Governor of Delta State, Senator Ifeanyi Okowa, has reassured that Nigeria will not go down, peace will return and the country will return to the path of progress, again.
This is just as he commended the Urhobos for their immense support and contributions to the development of the state and country.
Okowa gave the assurances and commendation in his remarks on Friday at the 90th Anniversary of Urhobo Progress Union (UPU) held at the Urhobo Cultural Centre, Uvwiamuge-Agbarho, Ughelli North Local Government Area of the state.
“There are challenges in this country, but I believe there is hope. Sometimes, we worry because we do not know what tomorrow holds for us.
“But rather than continue to grumble among ourselves, it is best to seek God and be patient enough because there is hope on the way.
“By the special grace of God, this country will not go down, peace will return to Nigeria and we will begin to move again on the part of progress.
“We all have roles to play in our own little ways. Wherever you find yourself, either at the family circle or community, try and help or empower someone,” he pleaded.
Governor Okowa, while commending UPU, said the socio-cultural group has played a remarkable role in the development of the state and Nigeria in the 90 years of its existence.
He thanked the leadership of the union for using its relationship with the people to ensure peace for purposeful development and being of great assistance to any government in power in the state.
“I know the role the UPU has been in helping to build peace in Urhoboland and in trying also to extend hands of friendship to other ethnic groups across the state.
“By the time our people in Delta State relate as one, then you would have helped government to solve its problems because once you have been able to establish peace, it becomes much easier to develop the state,” he averred.
Okowa, who commended traditional rulers in the state for their support, said they have always been strong support behind all the governments of the state, particularly in his time.
He lauded UPU for the honour done to some illustrious sons and daughters, adding that it would help in encouraging others to put in their best in the growth and development of the nation.
He urged Urhobos to continue to extend hands of fellowship to other ethnic nationalities in the state “because he who extends the hand of friendship wants to have a friend.”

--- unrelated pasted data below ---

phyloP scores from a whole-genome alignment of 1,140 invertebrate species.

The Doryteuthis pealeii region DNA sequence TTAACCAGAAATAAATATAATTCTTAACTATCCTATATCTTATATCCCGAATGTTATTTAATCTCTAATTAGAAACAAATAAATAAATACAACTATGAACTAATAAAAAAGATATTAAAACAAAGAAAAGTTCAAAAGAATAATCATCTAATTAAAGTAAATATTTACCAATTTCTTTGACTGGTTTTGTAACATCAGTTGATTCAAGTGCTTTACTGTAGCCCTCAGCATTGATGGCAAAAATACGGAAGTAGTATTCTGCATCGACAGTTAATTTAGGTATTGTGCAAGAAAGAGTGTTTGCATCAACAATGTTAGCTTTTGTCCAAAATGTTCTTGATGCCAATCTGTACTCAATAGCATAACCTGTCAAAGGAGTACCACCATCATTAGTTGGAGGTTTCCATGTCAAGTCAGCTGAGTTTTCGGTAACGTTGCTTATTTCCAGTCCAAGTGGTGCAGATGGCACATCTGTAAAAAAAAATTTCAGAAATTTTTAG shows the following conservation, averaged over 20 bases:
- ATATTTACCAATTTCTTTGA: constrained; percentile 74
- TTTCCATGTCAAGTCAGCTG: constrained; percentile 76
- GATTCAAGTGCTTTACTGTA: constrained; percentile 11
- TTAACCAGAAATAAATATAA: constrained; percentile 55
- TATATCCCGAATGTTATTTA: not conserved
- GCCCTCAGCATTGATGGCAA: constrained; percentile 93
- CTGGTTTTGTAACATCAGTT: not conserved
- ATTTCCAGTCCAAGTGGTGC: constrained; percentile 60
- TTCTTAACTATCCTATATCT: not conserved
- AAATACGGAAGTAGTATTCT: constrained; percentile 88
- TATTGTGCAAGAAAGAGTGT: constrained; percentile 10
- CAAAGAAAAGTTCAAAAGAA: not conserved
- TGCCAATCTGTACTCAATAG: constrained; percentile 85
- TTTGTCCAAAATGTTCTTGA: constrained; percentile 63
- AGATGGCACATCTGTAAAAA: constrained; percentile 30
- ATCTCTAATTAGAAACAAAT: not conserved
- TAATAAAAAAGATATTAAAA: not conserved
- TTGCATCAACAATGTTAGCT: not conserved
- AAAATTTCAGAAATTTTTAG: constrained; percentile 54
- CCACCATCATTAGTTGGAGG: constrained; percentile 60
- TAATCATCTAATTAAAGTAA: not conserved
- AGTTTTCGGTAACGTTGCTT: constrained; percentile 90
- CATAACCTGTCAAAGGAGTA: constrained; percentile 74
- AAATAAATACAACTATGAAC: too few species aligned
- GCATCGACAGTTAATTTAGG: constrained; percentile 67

“I don’t believe that we must fight everything through; sometimes a kind word or a conversation can help you to get to where you want to be,” he said.
He admonished governorship aspirants to exercise restraints in their consultations and campaigns.
“I want to appeal to our sons and daughters who seek to be governor. It is usually best when you approach it on the basis of friendship.
“It is usually best that we are choosy on the kind of words that we use in the public so that we don’t start any round of fights.
“No matter how provoked, any person aspiring to the position of leadership must learn to control his anger and speak peacefully to people because in so doing, he attracts friends to himself,” he said.
He called on Urhobo people to prune down the number of aspirants in the governorship race, advising that it was in their best interest to reduce the numbers.
“When there are too many sons and daughters in a race, it creates its own challenge and I believe that the elders have understood this.
“There is a need to trim down and I believe that the time is now.”
Earlier In his welcome address, President-General of UPU, Chief Moses Taiga, had said that UPU was celebrating 90 years, a decade short of a century, adding that the union was Nigeria’s oldest surviving socio-cultural organisation.
Taiga said that the Urhobos would build alliances with other ethnic nationalities in the South-South and beyond to proffer a new destiny for Nigeria as the nation totters towards a new beginning.
Highlights of the ceremony were the presentation of awards to deserving sons and daughters who distinguished themselves in various disciplines and made Urhobos proud in the past 90 years.
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